Culture

Poetry Corner:Song of the Witches

It is reputed that on this very day in 1606 Shakespear’s MacBeth was performed for the very first time in the Great Hall at Hampton Court Palace for King James VI/I

three witches

photo credit wikipedia

Song of the Witches

Round about the cauldron go:
In the poisoned entrails throw.
Toad, that under cold stone
Days and nights has thirty-one
Sweated venom sleeping got,
Boil thou first i’ the charmed pot.
Double, double toil and trouble;
Fire burn and cauldron bubble.

Fillet of a fenny snake,
In the cauldron boil and bake;
Eye of newt and toe of frog,
Wool of bat and tongue of dog,
Adder’s fork and blind-worm’s sting,
Lizard’s leg and owlet’s wing.
For a charm of powerful trouble,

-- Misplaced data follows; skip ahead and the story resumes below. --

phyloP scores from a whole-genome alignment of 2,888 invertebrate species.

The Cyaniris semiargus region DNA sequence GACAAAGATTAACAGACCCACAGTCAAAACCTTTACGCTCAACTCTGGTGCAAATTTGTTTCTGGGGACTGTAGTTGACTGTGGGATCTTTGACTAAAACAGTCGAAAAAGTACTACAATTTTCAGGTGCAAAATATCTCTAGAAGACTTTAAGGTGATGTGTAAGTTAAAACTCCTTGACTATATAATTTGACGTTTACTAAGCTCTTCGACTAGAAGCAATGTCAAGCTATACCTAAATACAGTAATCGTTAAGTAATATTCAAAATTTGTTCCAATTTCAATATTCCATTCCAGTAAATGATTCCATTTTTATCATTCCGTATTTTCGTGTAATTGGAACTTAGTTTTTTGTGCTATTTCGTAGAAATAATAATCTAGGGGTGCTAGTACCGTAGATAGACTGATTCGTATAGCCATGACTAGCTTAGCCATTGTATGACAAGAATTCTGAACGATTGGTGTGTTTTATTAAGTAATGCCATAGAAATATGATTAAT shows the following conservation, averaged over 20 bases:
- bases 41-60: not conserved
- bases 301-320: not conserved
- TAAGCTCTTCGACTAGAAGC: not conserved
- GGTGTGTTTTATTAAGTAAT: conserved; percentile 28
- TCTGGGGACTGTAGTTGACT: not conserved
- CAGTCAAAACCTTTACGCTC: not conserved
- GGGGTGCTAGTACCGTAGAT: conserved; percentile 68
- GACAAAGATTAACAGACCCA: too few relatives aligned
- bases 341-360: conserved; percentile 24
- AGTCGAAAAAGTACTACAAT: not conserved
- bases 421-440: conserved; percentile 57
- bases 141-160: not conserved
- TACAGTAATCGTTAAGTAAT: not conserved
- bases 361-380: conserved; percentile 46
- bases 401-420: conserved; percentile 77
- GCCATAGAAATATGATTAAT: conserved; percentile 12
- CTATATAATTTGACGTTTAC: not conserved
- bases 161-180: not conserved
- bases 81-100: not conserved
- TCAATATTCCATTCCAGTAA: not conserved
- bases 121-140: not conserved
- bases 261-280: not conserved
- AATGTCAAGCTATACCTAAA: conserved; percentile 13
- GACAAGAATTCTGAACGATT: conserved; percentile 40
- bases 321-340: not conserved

Like a hell-broth boil and bubble.

Double, double toil and trouble;
Fire burn and cauldron bubble.

Scale of dragon, tooth of wolf,
Witch’s mummy, maw and gulf
Of the ravin’d salt-sea shark,
Root of hemlock digg’d i’ the dark,
Liver of blaspheming Jew;
Gall of goat; and slips of yew

Sliver’d in the moon’s eclipse;
Nose of Turk, and Tartar’s lips;
Finger of birth-strangled babe
Ditch-deliver’d by a drab,
Make the gruel thick and slab:
Add thereto a tiger’s chaudron,
For the ingredients of our cauldron.
Double, double toil and trouble,
Fire burn and cauldron bubble.
Cool it with a baboon’s blood,
Then the charm is firm and good.
By William Shakespeare
Taken from Macbeth Act IV Scene 1

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